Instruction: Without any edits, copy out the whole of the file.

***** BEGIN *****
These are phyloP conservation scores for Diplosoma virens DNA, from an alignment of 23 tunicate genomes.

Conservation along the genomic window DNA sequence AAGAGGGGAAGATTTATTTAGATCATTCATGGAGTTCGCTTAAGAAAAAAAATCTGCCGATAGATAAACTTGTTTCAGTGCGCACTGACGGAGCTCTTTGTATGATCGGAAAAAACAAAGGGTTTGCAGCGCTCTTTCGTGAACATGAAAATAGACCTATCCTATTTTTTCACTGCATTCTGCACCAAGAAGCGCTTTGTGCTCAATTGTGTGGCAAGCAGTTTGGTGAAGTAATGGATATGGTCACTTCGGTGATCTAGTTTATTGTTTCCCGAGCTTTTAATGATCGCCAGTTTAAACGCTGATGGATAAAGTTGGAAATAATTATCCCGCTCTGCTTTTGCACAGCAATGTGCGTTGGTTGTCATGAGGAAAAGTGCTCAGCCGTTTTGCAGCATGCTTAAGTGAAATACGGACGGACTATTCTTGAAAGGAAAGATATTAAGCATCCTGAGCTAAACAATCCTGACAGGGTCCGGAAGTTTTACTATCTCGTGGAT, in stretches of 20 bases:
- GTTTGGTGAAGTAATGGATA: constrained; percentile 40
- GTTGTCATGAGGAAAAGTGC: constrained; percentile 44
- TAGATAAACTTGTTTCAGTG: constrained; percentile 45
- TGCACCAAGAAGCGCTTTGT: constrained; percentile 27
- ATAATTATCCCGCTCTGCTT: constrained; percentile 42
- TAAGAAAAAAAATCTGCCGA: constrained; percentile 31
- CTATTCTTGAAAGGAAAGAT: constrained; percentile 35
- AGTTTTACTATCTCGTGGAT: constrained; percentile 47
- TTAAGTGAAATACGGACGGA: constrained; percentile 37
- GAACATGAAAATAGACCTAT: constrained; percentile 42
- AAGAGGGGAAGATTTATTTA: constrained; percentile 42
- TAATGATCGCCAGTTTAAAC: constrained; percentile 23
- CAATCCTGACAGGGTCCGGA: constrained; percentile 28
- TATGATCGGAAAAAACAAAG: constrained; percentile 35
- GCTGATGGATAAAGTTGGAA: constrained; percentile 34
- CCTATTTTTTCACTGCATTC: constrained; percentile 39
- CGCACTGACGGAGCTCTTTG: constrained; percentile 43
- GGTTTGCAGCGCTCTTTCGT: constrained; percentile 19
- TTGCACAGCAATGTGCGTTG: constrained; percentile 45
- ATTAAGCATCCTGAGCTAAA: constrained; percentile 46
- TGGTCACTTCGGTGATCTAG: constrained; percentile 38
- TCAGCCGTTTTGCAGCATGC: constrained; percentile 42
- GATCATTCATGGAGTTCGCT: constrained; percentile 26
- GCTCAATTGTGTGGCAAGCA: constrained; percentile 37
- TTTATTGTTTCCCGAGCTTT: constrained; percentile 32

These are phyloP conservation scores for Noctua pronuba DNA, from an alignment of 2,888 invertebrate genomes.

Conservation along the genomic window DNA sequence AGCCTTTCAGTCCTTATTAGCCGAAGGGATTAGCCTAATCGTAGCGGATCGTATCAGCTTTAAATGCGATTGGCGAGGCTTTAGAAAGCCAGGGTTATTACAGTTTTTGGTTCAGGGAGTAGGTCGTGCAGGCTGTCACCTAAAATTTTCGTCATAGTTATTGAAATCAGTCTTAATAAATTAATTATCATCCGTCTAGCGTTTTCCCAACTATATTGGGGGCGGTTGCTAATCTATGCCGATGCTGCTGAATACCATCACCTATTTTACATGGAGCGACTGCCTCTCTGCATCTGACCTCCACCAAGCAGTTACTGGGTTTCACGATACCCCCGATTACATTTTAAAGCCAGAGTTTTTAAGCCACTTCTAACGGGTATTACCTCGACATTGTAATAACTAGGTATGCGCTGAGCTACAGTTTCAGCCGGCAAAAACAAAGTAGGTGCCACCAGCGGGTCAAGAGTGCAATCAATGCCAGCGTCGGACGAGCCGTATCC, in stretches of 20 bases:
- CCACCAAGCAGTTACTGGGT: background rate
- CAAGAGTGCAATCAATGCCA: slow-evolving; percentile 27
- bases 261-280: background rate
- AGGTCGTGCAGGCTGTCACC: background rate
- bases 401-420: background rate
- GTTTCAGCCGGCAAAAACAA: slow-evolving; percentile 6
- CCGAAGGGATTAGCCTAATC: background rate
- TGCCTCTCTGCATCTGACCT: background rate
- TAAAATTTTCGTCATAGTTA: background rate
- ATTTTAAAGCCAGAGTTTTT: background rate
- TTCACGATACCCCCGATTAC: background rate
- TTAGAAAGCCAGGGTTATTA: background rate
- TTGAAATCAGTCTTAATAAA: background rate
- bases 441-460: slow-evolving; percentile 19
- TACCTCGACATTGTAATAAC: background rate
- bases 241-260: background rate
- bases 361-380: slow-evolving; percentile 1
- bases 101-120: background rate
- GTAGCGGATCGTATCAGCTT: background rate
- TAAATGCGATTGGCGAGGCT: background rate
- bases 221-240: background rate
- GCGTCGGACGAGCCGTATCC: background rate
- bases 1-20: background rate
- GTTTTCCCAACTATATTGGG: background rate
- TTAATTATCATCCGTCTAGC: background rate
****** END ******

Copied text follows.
These are phyloP conservation scores for Diplosoma virens DNA, from an alignment of 23 tunicate genomes.

Conservation along the genomic window DNA sequence AAGAGGGGAAGATTTATTTAGATCATTCATGGAGTTCGCTTAAGAAAAAAAATCTGCCGATAGATAAACTTGTTTCAGTGCGCACTGACGGAGCTCTTTGTATGATCGGAAAAAACAAAGGGTTTGCAGCGCTCTTTCGTGAACATGAAAATAGACCTATCCTATTTTTTCACTGCATTCTGCACCAAGAAGCGCTTTGTGCTCAATTGTGTGGCAAGCAGTTTGGTGAAGTAATGGATATGGTCACTTCGGTGATCTAGTTTATTGTTTCCCGAGCTTTTAATGATCGCCAGTTTAAACGCTGATGGATAAAGTTGGAAATAATTATCCCGCTCTGCTTTTGCACAGCAATGTGCGTTGGTTGTCATGAGGAAAAGTGCTCAGCCGTTTTGCAGCATGCTTAAGTGAAATACGGACGGACTATTCTTGAAAGGAAAGATATTAAGCATCCTGAGCTAAACAATCCTGACAGGGTCCGGAAGTTTTACTATCTCGTGGAT, in stretches of 20 bases:
- GTTTGGTGAAGTAATGGATA: constrained; percentile 40
- GTTGTCATGAGGAAAAGTGC: constrained; percentile 44
- TAGATAAACTTGTTTCAGTG: constrained; percentile 45
- TGCACCAAGAAGCGCTTTGT: constrained; percentile 27
- ATAATTATCCCGCTCTGCTT: constrained; percentile 42
- TAAGAAAAAAAATCTGCCGA: constrained; percentile 31
- CTATTCTTGAAAGGAAAGAT: constrained; percentile 35
- AGTTTTACTATCTCGTGGAT: constrained; percentile 47
- TTAAGTGAAATACGGACGGA: constrained; percentile 37
- GAACATGAAAATAGACCTAT: constrained; percentile 42
- AAGAGGGGAAGATTTATTTA: constrained; percentile 42
- TAATGATCGCCAGTTTAAAC: constrained; percentile 23
- CAATCCTGACAGGGTCCGGA: constrained; percentile 28
- TATGATCGGAAAAAACAAAG: constrained; percentile 35
- GCTGATGGATAAAGTTGGAA: constrained; percentile 34
- CCTATTTTTTCACTGCATTC: constrained; percentile 39
- CGCACTGACGGAGCTCTTTG: constrained; percentile 43
- GGTTTGCAGCGCTCTTTCGT: constrained; percentile 19
- TTGCACAGCAATGTGCGTTG: constrained; percentile 45
- ATTAAGCATCCTGAGCTAAA: constrained; percentile 46
- TGGTCACTTCGGTGATCTAG: constrained; percentile 38
- TCAGCCGTTTTGCAGCATGC: constrained; percentile 42
- GATCATTCATGGAGTTCGCT: constrained; percentile 26
- GCTCAATTGTGTGGCAAGCA: constrained; percentile 37
- TTTATTGTTTCCCGAGCTTT: constrained; percentile 32

These are phyloP conservation scores for Noctua pronuba DNA, from an alignment of 2,888 invertebrate genomes.

Conservation along the genomic window DNA sequence AGCCTTTCAGTCCTTATTAGCCGAAGGGATTAGCCTAATCGTAGCGGATCGTATCAGCTTTAAATGCGATTGGCGAGGCTTTAGAAAGCCAGGGTTATTACAGTTTTTGGTTCAGGGAGTAGGTCGTGCAGGCTGTCACCTAAAATTTTCGTCATAGTTATTGAAATCAGTCTTAATAAATTAATTATCATCCGTCTAGCGTTTTCCCAACTATATTGGGGGCGGTTGCTAATCTATGCCGATGCTGCTGAATACCATCACCTATTTTACATGGAGCGACTGCCTCTCTGCATCTGACCTCCACCAAGCAGTTACTGGGTTTCACGATACCCCCGATTACATTTTAAAGCCAGAGTTTTTAAGCCACTTCTAACGGGTATTACCTCGACATTGTAATAACTAGGTATGCGCTGAGCTACAGTTTCAGCCGGCAAAAACAAAGTAGGTGCCACCAGCGGGTCAAGAGTGCAATCAATGCCAGCGTCGGACGAGCCGTATCC, in stretches of 20 bases:
- CCACCAAGCAGTTACTGGGT: background rate
- CAAGAGTGCAATCAATGCCA: slow-evolving; percentile 27
- bases 261-280: background rate
- AGGTCGTGCAGGCTGTCACC: background rate
- bases 401-420: background rate
- GTTTCAGCCGGCAAAAACAA: slow-evolving; percentile 6
- CCGAAGGGATTAGCCTAATC: background rate
- TGCCTCTCTGCATCTGACCT: background rate
- TAAAATTTTCGTCATAGTTA: background rate
- ATTTTAAAGCCAGAGTTTTT: background rate
- TTCACGATACCCCCGATTAC: background rate
- TTAGAAAGCCAGGGTTATTA: background rate
- TTGAAATCAGTCTTAATAAA: background rate
- bases 441-460: slow-evolving; percentile 19
- TACCTCGACATTGTAATAAC: background rate
- bases 241-260: background rate
- bases 361-380: slow-evolving; percentile 1
- bases 101-120: background rate
- GTAGCGGATCGTATCAGCTT: background rate
- TAAATGCGATTGGCGAGGCT: background rate
- bases 221-240: background rate
- GCGTCGGACGAGCCGTATCC: background rate
- bases 1-20: background rate
- GTTTTCCCAACTATATTGGG: background rate
- TTAATTATCATCCGTCTAGC: background rate